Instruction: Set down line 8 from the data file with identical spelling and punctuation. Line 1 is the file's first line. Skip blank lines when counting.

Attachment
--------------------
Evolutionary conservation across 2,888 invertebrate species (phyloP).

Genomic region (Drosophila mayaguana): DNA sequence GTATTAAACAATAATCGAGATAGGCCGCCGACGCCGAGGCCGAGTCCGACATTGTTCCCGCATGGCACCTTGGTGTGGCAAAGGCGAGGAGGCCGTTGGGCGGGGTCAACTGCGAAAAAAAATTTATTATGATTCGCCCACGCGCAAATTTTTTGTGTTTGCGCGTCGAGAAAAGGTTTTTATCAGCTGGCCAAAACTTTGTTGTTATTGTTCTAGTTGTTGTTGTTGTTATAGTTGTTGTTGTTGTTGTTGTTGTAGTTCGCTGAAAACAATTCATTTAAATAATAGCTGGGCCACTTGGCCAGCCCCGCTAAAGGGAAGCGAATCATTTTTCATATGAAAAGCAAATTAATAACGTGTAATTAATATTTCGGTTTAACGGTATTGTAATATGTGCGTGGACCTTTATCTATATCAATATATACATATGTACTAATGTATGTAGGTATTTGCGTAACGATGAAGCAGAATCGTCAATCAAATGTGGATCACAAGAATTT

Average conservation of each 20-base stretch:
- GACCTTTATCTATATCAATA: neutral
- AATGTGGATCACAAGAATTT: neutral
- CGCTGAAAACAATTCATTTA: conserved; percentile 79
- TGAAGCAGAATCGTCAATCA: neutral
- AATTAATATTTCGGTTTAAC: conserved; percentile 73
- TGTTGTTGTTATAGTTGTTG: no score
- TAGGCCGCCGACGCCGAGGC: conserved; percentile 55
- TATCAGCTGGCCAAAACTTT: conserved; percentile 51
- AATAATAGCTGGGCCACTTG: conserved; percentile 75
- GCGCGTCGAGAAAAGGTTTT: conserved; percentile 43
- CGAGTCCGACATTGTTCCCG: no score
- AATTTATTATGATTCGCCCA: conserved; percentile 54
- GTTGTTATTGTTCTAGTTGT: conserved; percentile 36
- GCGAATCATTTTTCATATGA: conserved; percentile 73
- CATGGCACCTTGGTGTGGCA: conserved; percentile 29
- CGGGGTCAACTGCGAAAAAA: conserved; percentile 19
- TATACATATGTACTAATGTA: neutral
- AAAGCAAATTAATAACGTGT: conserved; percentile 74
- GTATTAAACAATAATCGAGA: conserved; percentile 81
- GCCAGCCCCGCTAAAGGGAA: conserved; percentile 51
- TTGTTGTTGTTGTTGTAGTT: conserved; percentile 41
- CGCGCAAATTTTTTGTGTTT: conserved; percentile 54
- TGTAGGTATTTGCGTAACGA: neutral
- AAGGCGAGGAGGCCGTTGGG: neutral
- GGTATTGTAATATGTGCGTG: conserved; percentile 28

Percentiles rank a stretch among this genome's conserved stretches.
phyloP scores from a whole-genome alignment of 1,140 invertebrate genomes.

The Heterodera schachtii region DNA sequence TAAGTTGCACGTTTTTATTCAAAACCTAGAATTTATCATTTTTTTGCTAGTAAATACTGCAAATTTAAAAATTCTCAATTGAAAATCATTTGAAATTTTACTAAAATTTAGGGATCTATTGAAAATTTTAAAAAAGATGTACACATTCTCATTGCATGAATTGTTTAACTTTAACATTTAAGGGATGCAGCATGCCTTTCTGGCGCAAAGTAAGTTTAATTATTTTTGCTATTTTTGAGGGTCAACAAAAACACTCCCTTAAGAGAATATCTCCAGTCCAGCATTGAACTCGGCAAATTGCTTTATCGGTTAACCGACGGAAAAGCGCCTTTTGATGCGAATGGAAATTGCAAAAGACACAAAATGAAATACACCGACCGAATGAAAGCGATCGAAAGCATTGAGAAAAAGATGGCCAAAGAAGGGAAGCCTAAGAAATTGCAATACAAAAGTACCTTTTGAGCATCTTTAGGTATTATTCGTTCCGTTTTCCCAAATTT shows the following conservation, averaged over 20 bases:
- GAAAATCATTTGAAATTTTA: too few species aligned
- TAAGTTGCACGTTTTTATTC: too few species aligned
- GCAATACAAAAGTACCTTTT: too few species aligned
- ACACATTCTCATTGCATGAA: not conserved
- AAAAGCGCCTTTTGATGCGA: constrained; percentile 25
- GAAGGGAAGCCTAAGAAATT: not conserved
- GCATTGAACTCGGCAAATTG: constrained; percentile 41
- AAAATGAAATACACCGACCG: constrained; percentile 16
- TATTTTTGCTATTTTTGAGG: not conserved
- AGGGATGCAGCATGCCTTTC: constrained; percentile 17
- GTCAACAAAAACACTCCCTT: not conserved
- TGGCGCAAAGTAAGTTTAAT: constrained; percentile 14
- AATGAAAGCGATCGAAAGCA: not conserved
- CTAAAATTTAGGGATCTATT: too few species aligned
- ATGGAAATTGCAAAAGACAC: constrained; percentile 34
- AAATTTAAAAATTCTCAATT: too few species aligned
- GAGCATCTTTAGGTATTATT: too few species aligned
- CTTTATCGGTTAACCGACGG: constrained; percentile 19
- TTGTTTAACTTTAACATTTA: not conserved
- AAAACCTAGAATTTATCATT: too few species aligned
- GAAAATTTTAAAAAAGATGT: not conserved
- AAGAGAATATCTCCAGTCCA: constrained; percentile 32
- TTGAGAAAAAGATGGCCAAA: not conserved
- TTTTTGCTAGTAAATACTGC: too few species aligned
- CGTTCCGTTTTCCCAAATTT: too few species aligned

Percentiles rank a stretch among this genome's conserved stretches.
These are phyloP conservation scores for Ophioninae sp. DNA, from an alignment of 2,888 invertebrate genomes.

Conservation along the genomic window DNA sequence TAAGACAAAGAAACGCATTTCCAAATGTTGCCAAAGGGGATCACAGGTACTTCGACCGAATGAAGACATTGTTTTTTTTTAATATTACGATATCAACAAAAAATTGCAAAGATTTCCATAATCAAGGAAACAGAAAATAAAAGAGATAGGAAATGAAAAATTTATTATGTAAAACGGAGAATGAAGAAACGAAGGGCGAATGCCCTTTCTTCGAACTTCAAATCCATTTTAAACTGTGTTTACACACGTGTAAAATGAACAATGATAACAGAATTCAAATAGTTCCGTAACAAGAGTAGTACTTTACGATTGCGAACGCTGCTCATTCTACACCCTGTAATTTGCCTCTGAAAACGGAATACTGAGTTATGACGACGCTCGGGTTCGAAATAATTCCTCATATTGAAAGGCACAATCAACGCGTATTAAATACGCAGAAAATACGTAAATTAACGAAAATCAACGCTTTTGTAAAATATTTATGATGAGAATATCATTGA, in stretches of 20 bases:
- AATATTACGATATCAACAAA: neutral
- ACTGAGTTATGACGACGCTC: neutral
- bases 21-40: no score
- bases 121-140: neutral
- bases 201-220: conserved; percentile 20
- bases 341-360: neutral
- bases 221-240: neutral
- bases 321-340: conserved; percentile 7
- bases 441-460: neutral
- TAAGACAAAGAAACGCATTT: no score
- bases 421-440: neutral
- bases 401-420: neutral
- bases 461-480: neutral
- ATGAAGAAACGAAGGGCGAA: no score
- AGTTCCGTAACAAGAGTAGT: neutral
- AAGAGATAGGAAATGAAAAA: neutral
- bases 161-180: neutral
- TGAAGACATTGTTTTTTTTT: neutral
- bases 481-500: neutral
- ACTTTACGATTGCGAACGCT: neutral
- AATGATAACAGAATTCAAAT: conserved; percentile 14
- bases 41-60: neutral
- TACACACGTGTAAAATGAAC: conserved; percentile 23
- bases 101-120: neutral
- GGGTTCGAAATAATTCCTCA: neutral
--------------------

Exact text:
- AATTAATATTTCGGTTTAAC: conserved; percentile 73